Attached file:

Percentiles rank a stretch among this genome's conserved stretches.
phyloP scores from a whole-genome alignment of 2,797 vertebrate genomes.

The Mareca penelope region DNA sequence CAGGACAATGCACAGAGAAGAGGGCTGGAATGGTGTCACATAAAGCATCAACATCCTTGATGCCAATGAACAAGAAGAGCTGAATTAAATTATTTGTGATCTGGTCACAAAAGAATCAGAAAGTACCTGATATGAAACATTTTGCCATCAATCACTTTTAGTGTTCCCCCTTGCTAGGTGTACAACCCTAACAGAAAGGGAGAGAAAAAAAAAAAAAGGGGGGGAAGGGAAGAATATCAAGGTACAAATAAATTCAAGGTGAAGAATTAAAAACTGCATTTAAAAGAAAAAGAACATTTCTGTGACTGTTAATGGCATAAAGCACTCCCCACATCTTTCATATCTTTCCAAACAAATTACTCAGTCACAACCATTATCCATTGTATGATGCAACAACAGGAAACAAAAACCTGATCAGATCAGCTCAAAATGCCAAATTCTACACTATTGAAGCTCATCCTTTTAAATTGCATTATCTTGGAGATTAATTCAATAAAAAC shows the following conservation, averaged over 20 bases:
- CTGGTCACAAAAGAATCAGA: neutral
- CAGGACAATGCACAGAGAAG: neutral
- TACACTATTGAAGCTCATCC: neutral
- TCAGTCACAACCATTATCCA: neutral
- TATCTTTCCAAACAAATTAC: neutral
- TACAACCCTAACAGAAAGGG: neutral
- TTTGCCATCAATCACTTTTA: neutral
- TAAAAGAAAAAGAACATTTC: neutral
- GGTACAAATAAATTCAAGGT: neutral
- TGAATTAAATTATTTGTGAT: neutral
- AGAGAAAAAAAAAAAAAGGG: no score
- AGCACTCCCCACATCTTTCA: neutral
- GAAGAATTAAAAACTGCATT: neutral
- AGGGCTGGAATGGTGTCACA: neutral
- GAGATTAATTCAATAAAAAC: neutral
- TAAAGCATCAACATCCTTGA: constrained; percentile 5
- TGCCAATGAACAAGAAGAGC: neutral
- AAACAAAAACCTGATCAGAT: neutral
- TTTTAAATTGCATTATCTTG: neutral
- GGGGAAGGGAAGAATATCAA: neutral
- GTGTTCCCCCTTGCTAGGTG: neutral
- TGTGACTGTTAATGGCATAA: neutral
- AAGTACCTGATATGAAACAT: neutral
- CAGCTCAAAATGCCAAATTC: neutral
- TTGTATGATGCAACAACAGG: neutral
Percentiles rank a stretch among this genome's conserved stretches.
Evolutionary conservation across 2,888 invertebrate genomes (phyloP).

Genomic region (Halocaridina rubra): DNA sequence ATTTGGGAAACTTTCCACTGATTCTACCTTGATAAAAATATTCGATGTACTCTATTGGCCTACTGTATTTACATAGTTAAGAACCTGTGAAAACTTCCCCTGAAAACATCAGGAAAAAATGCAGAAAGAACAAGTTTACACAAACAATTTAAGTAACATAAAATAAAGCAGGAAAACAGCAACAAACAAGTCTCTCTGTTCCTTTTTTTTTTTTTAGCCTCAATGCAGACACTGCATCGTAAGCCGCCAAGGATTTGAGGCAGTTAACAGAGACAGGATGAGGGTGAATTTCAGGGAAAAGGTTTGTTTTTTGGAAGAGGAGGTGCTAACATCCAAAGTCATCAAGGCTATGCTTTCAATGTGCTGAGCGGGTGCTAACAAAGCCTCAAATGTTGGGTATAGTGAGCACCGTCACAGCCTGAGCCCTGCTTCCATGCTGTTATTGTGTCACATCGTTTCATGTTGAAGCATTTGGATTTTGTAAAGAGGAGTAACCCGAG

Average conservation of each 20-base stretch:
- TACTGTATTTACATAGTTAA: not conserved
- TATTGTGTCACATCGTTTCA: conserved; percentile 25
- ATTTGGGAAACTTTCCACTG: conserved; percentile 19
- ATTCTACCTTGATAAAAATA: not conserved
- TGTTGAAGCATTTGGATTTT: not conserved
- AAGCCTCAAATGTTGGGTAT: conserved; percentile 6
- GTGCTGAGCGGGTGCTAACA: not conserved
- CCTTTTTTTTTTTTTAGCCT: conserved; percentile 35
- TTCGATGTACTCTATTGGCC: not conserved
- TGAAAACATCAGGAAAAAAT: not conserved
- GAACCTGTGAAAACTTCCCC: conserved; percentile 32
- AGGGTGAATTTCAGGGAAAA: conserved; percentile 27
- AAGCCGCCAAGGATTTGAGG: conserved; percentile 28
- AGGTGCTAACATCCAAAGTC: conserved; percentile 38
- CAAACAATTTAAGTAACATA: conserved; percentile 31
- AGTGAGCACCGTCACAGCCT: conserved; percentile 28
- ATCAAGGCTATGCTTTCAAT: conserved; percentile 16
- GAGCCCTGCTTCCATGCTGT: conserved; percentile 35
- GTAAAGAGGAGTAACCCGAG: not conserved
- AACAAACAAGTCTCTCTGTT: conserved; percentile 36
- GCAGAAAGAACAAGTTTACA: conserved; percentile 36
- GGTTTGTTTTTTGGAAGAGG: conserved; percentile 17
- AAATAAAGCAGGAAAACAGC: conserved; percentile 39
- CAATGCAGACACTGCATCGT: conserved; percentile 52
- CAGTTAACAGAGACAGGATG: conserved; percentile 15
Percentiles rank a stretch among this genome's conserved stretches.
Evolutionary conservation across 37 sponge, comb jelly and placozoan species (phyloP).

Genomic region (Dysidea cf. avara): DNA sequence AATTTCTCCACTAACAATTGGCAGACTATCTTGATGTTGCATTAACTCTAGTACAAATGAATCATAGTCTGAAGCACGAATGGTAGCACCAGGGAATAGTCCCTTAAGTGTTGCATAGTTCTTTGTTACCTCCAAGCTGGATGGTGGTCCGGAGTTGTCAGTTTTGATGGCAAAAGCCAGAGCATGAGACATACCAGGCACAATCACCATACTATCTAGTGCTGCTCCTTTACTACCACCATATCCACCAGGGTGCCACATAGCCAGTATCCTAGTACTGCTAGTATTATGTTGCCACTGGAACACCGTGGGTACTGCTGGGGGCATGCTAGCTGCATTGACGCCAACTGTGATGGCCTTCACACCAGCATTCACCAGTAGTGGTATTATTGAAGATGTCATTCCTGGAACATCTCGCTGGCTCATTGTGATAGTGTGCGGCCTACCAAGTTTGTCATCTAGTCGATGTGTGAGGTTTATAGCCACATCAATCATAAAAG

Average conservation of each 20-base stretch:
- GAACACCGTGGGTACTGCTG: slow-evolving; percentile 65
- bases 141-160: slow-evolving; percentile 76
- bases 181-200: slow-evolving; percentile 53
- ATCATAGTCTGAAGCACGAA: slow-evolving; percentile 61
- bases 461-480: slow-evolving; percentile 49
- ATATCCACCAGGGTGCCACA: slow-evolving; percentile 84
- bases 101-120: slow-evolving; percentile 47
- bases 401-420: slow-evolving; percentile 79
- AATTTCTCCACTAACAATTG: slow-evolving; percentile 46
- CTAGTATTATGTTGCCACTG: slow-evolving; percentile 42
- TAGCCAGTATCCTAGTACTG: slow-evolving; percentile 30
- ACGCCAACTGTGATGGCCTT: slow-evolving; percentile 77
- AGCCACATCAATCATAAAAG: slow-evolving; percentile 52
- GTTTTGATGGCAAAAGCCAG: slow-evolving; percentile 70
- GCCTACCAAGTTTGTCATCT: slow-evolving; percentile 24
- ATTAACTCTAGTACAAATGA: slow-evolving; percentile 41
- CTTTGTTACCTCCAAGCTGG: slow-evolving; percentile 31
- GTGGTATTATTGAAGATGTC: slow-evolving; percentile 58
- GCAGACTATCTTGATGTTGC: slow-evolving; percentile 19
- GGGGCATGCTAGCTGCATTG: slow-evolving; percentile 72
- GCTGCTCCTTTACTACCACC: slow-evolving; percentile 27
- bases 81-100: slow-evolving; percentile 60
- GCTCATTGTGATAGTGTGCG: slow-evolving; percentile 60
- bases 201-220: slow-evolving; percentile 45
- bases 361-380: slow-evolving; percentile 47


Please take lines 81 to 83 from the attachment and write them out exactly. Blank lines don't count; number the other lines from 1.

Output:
- GGGGCATGCTAGCTGCATTG: slow-evolving; percentile 72
- GCTGCTCCTTTACTACCACC: slow-evolving; percentile 27
- bases 81-100: slow-evolving; percentile 60